Taken together, our data suggest a link between suramin-induced neurotoxicity and Ca2+ dyshomeostasis in DRGN and we could demonstrate that suramin treatment leads to a predominantly sensory axonal-demyelinating neuropathy in mice. However, it has also become clear in our experiments that suramin is a complex molecule and a whole array of cellular effects induced by suramin were described in the past (reviewed by [1]) making it a “dirty” drug. A number of mechanisms may thus contribute to suramin-induced neurotoxicity in the peripheral nervous system including but not limited to Ca2+ dyshomeostasis, interference with nerve growth factor signaling [16,17], glycolipid homeostasis [40], inhibition of P2X/P2Y purinoreceptors (reviewed by [41]) and mitochondrial toxicity [42]. As suramin acts as inhibitor of calcium conducting P2X purinoreceptors it seems that this target does not play a role in suramin-induced calcium influx in DRGN [43]. L-type Ca2+ channels seem to account only for a partial increase in intracellular Ca2+ levels after suramin treatment. Nevertheless, they present a potentially interesting molecular target as VGCC inhibitors such as nimodipine have already been approved for clinical use and could theoretically be easily translated to clinical application. Additional animal studies are however needed to prove a beneficial effect of VGCC inhibition in chemotherapy-induced polyneuropathy. Further ion channels in the plasma membrane also seem to mediate suramin-induced Ca2+ influx. One of those targets could be TRP channels, which have already been linked to chemotherapy-induced polyneuropathy in other antineoplastic substances such as paclitaxel.
In summary, given suramin’s complex biological and chemical characteristics and proven neurotoxicity, developing a neuroprotective co-treatment may help to overcome suramin’s translational challenge and enable a broader clinical use of this drug.

4. Materials and Methods

4.1. In Vivo

4.1.1. Animal Housing, Sample Sizes and Methods of Randomization and Blinding

We used 20 nine-week old male C57Bl/6 mice from Charles River (Sulzfeld, Germany) for the experiment. All procedures had been previously approved by the State Office for Health and Social Affairs (Landesamt für Gesundheit und Soziales (LaGeSo), Berlin, Germany, Reg.-Nr: G0092-10) and conformed to animal welfare guidelines. Mice were housed in groups of five in an enriched environment and a 12-hour light/dark cycle (7 a.m.–7 p.m.) with unlimited access to food and water. The a priori calculated sample size was 10 mice/group, based on previously observed effect sizes of electrophysiological parameters [21], a power of 0.8 and an alpha-error of 0.05. Sample size calculation was done using G*Power statistical software (Heinrich Heine Universität Düsseldorf, Düsseldorf, Germany) [44]. Mice were randomized to one of two groups (SUR vs. VEH) using an online randomization tool (GraphPad Software, La Jolla, CA, USA; https://www.graphpad.com/quickcalcs/randomize1.cfm). Behavior experiments were conducted by a blind investigator.

4.1.2. Drug Preparation and Injection

Suramin (Tocris, Bioscience, Bristol, UK) was dissolved in Aqua dest. to a concentration of 50 mg/mL and diluted in sterile 0.9% saline to a final concentration of 25 mg/mL and injected once intraperitoneally at 10 µL/g bodyweight. As vehicle treatment, Aqua dest. was diluted 1:1 in 0.9% sterile saline and injected once intraperitoneally at 10 µL/g bodyweight.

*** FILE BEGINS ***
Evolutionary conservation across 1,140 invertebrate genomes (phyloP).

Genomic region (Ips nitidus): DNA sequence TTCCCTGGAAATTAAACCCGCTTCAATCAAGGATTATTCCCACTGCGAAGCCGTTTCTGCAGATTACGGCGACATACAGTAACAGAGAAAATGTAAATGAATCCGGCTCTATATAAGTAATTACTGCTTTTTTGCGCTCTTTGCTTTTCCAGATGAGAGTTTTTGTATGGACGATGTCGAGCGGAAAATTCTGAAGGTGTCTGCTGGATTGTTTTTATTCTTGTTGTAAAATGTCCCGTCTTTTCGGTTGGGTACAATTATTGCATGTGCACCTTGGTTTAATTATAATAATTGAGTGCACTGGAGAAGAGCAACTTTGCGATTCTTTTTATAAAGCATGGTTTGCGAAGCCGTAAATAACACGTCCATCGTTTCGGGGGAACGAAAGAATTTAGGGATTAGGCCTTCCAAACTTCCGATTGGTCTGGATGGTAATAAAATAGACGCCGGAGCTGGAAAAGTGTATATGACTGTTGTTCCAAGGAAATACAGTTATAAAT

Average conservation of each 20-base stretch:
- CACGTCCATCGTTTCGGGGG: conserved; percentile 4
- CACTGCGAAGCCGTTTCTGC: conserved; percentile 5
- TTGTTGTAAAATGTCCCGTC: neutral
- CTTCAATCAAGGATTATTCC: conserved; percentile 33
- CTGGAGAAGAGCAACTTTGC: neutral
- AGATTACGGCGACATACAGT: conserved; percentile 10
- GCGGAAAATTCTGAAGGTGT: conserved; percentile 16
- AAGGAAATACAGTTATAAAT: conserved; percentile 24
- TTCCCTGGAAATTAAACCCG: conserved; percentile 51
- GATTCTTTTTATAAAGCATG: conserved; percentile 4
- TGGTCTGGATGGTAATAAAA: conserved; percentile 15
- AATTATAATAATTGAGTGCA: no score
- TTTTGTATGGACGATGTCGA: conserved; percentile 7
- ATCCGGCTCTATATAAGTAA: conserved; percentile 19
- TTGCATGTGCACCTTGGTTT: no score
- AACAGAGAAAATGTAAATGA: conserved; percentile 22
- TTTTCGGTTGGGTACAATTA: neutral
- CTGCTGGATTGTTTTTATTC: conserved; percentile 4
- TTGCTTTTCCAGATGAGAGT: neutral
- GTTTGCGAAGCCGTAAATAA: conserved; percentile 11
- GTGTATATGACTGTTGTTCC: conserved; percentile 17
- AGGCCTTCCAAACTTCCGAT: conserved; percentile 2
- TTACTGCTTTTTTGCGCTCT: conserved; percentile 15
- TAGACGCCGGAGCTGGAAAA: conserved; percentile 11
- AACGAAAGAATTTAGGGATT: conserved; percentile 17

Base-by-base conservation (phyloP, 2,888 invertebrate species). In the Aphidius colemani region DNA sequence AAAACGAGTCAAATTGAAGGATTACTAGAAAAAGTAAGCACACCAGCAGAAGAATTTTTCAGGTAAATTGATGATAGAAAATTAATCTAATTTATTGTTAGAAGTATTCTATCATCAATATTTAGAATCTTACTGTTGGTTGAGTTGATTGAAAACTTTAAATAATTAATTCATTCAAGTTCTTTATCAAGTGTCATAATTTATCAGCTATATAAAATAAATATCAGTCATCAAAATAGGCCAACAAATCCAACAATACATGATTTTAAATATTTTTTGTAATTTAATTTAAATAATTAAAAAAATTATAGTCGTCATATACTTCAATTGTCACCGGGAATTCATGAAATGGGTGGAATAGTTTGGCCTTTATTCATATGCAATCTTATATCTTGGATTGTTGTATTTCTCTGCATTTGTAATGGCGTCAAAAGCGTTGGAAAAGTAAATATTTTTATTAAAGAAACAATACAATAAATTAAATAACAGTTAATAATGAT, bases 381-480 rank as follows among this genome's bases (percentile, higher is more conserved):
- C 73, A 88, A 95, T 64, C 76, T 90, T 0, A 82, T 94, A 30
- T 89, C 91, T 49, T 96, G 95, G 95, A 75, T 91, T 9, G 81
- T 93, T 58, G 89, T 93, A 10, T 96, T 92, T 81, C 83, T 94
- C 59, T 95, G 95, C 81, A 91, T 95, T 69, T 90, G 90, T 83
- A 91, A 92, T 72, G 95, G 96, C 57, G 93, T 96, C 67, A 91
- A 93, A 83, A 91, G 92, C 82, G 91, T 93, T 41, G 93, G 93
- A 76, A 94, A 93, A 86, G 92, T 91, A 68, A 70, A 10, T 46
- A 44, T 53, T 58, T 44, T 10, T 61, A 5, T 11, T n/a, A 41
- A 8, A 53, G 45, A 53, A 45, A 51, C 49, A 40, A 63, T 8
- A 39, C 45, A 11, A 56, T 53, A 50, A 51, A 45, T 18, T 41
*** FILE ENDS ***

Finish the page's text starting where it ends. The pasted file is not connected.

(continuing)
4.1.3. Behavior Analysis

Mice were handled for five consecutive days before behavior experiments to ensure familiarization to the investigator and to minimize stress and anxiety. All behavior experiments were done in a dedicated laboratory with soundproof chambers during 10 a.m. and 4 p.m. The general wellbeing of the mice was checked daily and their weight recorded. The mechanical withdrawal threshold was obtained using the von Frey filament test as previously described [21,45]. In brief: a hand-held force transducer was fitted with a 0.5 mm2 polypropylene tip. Mice were placed in a clear inverted plastic cage on a wire-mesh floor. Trained investigators applied increasing pressure to the center of the hind paws until a clear withdrawal response was evoked. If the animal did not exhibit a clear withdrawal response within 5 s the trial was deemed invalid and was repeated. The withdrawal threshold in grams (g) was automatically measured by the device (IITC, Woodland Hills, CA, USA). The maximum applied force was 10 g. For each time point, 5 trials were averaged. Locomotor function was measured with the rotarod test as previously described [21,45]. Mice were placed on a rotating rod (TSE Systems, Bad Homburg, Germany), which gradually increased in speed from 4 to 40 rpm over the course of 300 s. The latency for the mice to fall off the rod was automatically measured by a floor sensor. Mice were trained in the task for four consecutive days prior to baseline measurement. For each time point, three trials for each animal were averaged.

4.1.4. Nerve Conduction Studies

Mice were anaesthetized with isoflurane 1.5%/50% O2 (volume/volume) and placed on a heating pad with a constant temperature of 37.5 °C (Harvard Apparatus, Holliston, MA, USA). Stimulating needle electrodes were placed at the base of the tail with the recording electrodes approx. 5 cm distal. A ground electrode was place in the middle. Single stimuli were applied to determine supramaximal level and afterwards 50 serial supramaximal stimuli were averaged to obtain the sensory nerve action potential (SNAP) amplitudes and NCV [21,45].